Many people will have seen the prime minister’s announcement on the roadmap for easing lockdown restrictions on 22nd February, but we’re pleased to share the following summary which has implications for everyone.
The Prime Minister delivered a statement in the House of Commons on the Government’s roadmap for easing lockdown restrictions in England. The Cabinet met earlier this morning to discuss the plan, and the Prime Minister will also lead a televised press conference on the roadmap later this evening. He said that it was crucial that the roadmap was “cautious but irreversible” and that the threat from COVID-19 remains “substantial”.
He stated that the roadmap could be published as a result of the success of the COVID-19 vaccination programme, with more than 17.5 million people across the UK receiving the first dose of the vaccine. He said that there is “no credible route” to a zero COVID Britain and that we “cannot escape” the fact that lifting restrictions will lead to more cases and deaths. However, he said that restrictions could not persist indefinitely and that the roadmap is a “one way road to freedom”.
The Prime Minister said that the priority groups 5-9, including all those aged 50 years and over, will receive their first vaccine dose by 15th April, with an additional target of offering a first dose to every adult by the end of July.
He said that due to the current, relatively uniform spread of the virus across the country, restrictions will be eased step-by-step across the whole of England at the same time, with the regional tiering system of restrictions abandoned for now. He also stated that outdoor settings are known to be of lower risk than indoor settings, so outdoor activities will be opened earlier than indoor ones.
The Prime Minister outlined that before taking each step, the Government will rely on four tests to ease restrictions. These are that:
- The vaccine deployment programme continues successfully.
- Evidence shows vaccines are sufficiently effective in reducing hospitalisations and deaths in those vaccinated.
- Infection rates do not risk a surge in hospitalisations which would put unsustainable pressure on the NHS.
- The Government’s assessment of the risks is not fundamentally changed by new Variants of Concern.
He went on to state that it takes four weeks for the data to reflect the impact of lockdown relaxations and the Government intend to allow one week’s notice before each change so there will be a five-week wait between each step.
The Roadmap Steps
Step 1 – 8th March and 29th March
- From 8th March, schools and colleges will be open for all students, and recreation or exercise outdoors will be permitted with households or one other person.
- From 29th March, the Rule of 6 will be implemented alongside two households who can meet outdoors. There can be no household mixing indoors.
- From 29th March, outdoor sports and leisure facilities and organised outdoor sport will be allowed.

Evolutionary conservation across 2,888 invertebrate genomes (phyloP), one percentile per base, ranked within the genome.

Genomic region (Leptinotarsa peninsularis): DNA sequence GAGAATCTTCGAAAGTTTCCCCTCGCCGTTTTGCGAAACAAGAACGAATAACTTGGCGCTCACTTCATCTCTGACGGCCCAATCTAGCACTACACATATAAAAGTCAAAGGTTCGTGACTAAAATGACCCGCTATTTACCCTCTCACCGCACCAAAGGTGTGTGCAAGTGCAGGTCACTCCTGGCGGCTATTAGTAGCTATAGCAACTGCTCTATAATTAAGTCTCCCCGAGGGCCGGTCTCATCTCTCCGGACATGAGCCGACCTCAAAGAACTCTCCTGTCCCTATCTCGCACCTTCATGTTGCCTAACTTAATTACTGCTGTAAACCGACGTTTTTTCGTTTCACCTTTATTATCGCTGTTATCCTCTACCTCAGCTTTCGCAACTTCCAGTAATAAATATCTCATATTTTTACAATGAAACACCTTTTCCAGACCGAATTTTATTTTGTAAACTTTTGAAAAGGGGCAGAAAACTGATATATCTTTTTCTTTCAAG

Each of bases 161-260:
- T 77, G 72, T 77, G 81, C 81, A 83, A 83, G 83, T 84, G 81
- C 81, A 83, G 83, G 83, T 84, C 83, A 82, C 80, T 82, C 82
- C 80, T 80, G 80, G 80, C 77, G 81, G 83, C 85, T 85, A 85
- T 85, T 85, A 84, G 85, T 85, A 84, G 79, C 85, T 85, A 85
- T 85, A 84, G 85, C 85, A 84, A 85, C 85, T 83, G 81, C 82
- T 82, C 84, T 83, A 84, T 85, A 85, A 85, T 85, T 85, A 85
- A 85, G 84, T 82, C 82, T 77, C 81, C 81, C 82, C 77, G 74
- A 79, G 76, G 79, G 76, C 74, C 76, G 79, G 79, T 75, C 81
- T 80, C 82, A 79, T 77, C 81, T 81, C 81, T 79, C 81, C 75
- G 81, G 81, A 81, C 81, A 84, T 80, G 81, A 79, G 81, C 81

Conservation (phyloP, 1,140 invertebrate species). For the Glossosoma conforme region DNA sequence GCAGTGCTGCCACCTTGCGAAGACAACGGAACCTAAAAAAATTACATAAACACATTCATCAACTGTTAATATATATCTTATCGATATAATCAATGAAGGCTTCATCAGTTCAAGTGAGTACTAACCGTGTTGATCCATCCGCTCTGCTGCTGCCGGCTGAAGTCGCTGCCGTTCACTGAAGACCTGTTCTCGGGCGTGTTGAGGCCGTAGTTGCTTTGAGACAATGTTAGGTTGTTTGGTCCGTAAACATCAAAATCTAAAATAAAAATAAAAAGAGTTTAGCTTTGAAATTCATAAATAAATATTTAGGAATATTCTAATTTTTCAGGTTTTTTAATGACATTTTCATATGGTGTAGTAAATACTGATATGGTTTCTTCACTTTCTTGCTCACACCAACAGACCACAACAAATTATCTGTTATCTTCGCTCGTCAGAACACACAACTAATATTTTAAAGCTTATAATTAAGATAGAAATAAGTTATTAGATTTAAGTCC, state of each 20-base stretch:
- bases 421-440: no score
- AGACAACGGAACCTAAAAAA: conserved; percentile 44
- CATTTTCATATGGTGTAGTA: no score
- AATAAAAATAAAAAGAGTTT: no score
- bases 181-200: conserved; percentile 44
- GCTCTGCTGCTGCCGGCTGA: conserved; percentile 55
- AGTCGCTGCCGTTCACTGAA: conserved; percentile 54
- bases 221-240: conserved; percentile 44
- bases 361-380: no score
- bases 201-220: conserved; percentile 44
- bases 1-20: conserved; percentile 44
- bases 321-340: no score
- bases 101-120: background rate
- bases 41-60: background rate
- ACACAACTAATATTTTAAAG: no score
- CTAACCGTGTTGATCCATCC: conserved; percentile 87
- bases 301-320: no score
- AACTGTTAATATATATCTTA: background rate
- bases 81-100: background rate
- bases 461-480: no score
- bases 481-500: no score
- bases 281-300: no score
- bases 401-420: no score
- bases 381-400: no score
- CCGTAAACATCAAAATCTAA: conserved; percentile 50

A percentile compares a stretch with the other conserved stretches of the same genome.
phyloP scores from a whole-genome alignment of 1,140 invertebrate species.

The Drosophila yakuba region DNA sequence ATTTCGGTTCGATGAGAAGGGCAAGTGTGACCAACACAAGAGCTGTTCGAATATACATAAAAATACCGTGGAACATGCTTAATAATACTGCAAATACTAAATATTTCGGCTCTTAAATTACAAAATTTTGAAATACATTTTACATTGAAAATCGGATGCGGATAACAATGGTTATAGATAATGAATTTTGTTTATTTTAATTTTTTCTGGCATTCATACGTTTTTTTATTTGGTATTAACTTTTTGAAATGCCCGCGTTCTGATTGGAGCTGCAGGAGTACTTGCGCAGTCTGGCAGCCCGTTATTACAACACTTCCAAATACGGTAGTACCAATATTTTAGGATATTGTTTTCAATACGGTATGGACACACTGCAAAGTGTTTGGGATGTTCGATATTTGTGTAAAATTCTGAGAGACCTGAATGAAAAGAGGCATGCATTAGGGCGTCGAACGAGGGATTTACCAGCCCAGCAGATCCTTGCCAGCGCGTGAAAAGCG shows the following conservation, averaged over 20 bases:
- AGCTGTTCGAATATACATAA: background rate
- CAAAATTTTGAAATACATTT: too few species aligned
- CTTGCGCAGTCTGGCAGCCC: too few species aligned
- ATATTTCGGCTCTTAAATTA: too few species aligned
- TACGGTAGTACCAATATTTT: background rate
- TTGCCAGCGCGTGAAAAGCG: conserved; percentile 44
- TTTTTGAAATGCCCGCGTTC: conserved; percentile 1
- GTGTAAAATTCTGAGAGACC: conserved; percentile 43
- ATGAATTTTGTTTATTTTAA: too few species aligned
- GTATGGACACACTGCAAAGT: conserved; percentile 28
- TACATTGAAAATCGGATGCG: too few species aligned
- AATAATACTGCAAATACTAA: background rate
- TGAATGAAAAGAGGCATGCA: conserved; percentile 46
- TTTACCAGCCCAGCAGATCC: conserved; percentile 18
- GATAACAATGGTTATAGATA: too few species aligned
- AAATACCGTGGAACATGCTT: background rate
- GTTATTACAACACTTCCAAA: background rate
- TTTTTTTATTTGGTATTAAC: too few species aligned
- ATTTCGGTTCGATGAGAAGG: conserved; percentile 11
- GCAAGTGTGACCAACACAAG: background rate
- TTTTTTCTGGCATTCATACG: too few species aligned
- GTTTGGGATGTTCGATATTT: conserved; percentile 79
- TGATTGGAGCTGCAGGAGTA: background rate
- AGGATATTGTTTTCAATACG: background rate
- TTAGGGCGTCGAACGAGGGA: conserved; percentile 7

Step 2 – at least five weeks after Step 1, and no earlier than 12th April
- In Step 2, indoor leisure, including gyms will be open for individual use or within household groups.
- All retail premises will be open, in addition to personal care premises, outdoor attractions, libraries, and outdoor hospitality venues. There will be no requirement for a substantial meal to be served alongside alcohol drinks outdoors and no curfew implementation.
- People should continue to work from home where they can, and minimise domestic travel where they can. International holidays will still be prohibited.
- At Step 2, the Government will take a decision on extending the number of care home visitors to two per resident and set out a plan for the next phase of visits.
Step 3 – at least five weeks after Step 2, and no earlier than 17th May
- In Step 3, there will be a 30 person limit outdoors.
- The Rule of 6 and two households will be able to meet indoors, subject to review.
- Indoor hospitality, entertainment and attractions as well as organised indoor adult sport will be permitted.
- International travel will be permitted, subject to review, and domestic overnight stays will be permitted.
- At Step 3, the Government will further ease limits on social contact, enabling the public to make informed personal decisions.
- The Government will continue to advise the public to work from home where they can.
Step 4 – at least five weeks after Step 3, and no earlier than 21st June
- By Step 4, the Government hopes to be able to introduce the following relaxations subject to review.
- There will be a removal of all legal limits on social contact.
- There will be a reopening of the remaining closed settings, including nightclubs, and theatre performances.
- There will be a removal on all limits on wedding and other life events.
The Government is also establishing four programmes of work to consider different aspects of how the UK should handle COVID-19 from summer onwards, given that a significant proportion of the population will remain vulnerable to infection. These programmes will be on COVID status certification; large events; international travel; and on social distancing.
The Prime Minister further warned that the Government will impose lockdown restrictions in areas where there are new variants of concern. He also said that the Government will continue to support jobs and livelihoods with the Chancellor of the Exchequer, Rishi Sunak setting out financial support in further detail at the Budget. He concluded that many might think the relaxation are ambitious but believed that the vaccination programme has “dramatically changed the odds in our favour” and it is on that basis that the roadmap can proceed.